How Does BI Strategy Help CIOs Make the Right Business Decisions?
3 Minutes Read
When implemented properly, business intelligence (BI) can act as a proverbial magic looking glass into key elements of your organization. Having a fuller picture of everything from customers to your supply chain and operational challenges empowers business leaders to cut out the guess work and make informed decisions.
According to highly admired business strategy guru Michael Porter, “the essence of strategy is competitive advantage.” In today’s data-driven market, CIO’s have a crucial role to play in helping their organization maintain competitive advantage, and they can do so with a meaningful and effective business intelligence (BI) strategy.
How can CIOs implement a decision-driven BI strategy?
When designing a BI strategy, everything should be viewed from the perspective of decision making. Asking key questions such as who needs this information to make decisions, what information is most helpful to those people, and how they will access the data they need when they need it is key. Here are 5 tips for CIOs to implement a successful business intelligence strategy:
1. Take a Business First, Data Next Approach A BI program is only successful if the information it provides is relevant and delivered in a timely manner to key decision makers. Before you start your BI project, sit down with the business leaders in your organization and ask them two questions: 1- what kind of decisions would you like to be able to make, and 2- what information would you need in order to make those decisions?
A “build it first and they will come” approach does not work for BI. Instead of building a repository of data and layering BI on top of it and hoping for the best, try working your way backwards from business needs to the data that addresses them. This will give you a starting point for designing your program in a way that connects the end-user to meaningful data.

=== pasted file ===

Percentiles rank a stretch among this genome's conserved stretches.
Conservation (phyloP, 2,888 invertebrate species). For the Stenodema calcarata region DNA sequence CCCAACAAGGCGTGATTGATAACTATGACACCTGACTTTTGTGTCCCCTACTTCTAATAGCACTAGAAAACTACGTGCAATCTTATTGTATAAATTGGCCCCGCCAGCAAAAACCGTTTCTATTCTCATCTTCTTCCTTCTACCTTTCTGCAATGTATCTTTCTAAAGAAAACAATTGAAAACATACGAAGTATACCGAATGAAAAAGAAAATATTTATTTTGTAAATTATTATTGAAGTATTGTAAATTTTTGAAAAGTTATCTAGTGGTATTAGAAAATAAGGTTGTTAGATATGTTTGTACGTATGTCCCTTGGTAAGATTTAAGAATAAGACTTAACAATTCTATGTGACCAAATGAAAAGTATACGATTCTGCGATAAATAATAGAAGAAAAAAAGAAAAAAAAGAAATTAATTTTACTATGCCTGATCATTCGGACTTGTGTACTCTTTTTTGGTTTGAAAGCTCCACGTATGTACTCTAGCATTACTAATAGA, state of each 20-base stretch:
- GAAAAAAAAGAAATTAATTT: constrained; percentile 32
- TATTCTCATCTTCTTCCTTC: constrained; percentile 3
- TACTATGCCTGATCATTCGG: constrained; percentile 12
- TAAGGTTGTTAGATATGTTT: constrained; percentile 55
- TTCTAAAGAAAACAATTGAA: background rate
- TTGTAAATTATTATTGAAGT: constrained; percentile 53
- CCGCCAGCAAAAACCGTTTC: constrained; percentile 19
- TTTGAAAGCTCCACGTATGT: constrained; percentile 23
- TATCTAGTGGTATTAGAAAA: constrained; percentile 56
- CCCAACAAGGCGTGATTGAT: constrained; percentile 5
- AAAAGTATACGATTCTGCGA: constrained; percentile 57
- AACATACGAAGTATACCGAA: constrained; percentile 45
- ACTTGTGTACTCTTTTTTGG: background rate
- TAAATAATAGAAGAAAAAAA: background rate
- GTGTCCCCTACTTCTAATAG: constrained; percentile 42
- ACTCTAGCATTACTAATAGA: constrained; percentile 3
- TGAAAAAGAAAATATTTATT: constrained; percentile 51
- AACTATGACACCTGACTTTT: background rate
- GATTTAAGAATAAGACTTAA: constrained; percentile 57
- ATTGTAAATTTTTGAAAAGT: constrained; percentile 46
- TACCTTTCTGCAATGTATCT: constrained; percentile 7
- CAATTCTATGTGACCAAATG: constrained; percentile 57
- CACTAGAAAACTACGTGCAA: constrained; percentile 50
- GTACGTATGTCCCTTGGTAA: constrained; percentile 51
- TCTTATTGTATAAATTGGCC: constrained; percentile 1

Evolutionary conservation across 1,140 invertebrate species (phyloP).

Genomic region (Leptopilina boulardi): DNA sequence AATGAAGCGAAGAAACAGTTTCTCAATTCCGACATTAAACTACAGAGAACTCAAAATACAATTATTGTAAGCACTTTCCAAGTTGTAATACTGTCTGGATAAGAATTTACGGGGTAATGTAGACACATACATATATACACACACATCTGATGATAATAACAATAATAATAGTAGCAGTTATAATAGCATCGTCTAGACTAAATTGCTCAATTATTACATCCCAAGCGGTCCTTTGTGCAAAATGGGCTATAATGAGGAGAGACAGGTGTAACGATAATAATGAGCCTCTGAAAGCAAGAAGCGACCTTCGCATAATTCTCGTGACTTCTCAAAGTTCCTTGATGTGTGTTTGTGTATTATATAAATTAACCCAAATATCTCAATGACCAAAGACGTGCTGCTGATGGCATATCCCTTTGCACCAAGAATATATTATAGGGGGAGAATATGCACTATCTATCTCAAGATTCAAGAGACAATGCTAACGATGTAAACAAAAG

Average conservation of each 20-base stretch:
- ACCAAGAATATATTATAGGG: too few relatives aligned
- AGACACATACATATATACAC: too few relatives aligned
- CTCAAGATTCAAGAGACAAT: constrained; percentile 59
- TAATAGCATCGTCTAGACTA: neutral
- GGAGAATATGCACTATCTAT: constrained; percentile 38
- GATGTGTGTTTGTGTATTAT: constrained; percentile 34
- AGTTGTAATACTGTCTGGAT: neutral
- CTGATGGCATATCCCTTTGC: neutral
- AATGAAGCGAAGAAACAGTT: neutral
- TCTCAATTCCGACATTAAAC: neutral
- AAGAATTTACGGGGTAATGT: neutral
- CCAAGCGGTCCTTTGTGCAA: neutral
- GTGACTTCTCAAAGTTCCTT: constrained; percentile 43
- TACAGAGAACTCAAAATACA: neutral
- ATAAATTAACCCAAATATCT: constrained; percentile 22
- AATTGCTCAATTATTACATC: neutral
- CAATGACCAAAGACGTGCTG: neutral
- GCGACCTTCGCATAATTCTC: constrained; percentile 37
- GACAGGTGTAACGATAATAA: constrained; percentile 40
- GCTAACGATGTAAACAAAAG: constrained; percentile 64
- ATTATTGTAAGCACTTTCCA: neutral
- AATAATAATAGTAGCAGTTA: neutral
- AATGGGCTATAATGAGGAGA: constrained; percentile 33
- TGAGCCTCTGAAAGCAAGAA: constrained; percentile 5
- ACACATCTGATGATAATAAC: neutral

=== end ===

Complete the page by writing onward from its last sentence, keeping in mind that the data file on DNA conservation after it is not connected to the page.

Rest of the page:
2. Put Business in Charge of BI IT of course needs to take ownership of the technical setup of a BI project, but once the program is up and running, ownership should be passed to business leaders. If IT holds on to the program it can slow down the delivery of crucial information, as many teams don’t have time to wait for reports to be generated before taking action. Today’s BI tools and dashboards are intuitive enough that if they are properly designed from the outset, non-IT users can easily navigate them to access data.
Giving business ownership of your BI program also has the added benefit of creating demonstrable value on a daily basis, which helps with buy-in and gaining c-suite level support.
3. Act as Support & Monitor BI Use Although business should be the primary users of your BI program, IT still has the very important role of monitoring use and making sure that things are running smoothly. From an IT perspective, CIOs have insights into which business unit is using the BI platform, what data is frequently accessed, and when new users are added.
With this information, CIOs can watch for BI usage trends and assess whether the application needs to be expanded or requires additional governance or funding.
4. Continually Validate and Improve In order for your BI data to be useful, it is imperative that it be correct and up to date. CIOs must continually validate the data that is provided by BI programs to ensure that no inaccurate or misleading information is provided. In order to do this, start small with a few pieces BI capabilities that you can regularly check and verify, then build up from there. Nothing can kill support for your project like someone having reason to doubt the data it provides. Validation is critical to ensure that your data actually provides the insights you promised it would.
As you monitor and validate your data, you should also always be thinking one step ahead in terms of where your program could be improved or expanded upon. Listen to the feedback of your business leaders to have a feel for what demands might be on the horizon and anticipate the need in order to head off growing and scaling delays.
5. Empower Users to Connect the Dots Not everyone is a data scientist, and many non-IT workers need a bit of assistance learning how to connect the dots in a data set to derive actionable insights. Help your team and users understand how data can work for them—not only to create beautiful visuals for meetings, but to paint a full picture of the customer journey, supply chain logistics, day-to-day operational challenges, etc. Empowering workers to spot trends and draw conclusions from your BI program will increase the overall quality of output from a variety of teams and build more support for your efforts going forward.
Taking a decision-driven approach to your BI strategy helps generate enormous value. By starting with basic questions about what information business leaders need and then working backwards from there, CIOs can ensure that the right data is getting to the right decision-makers, solidifying buy-in and support for a BI program.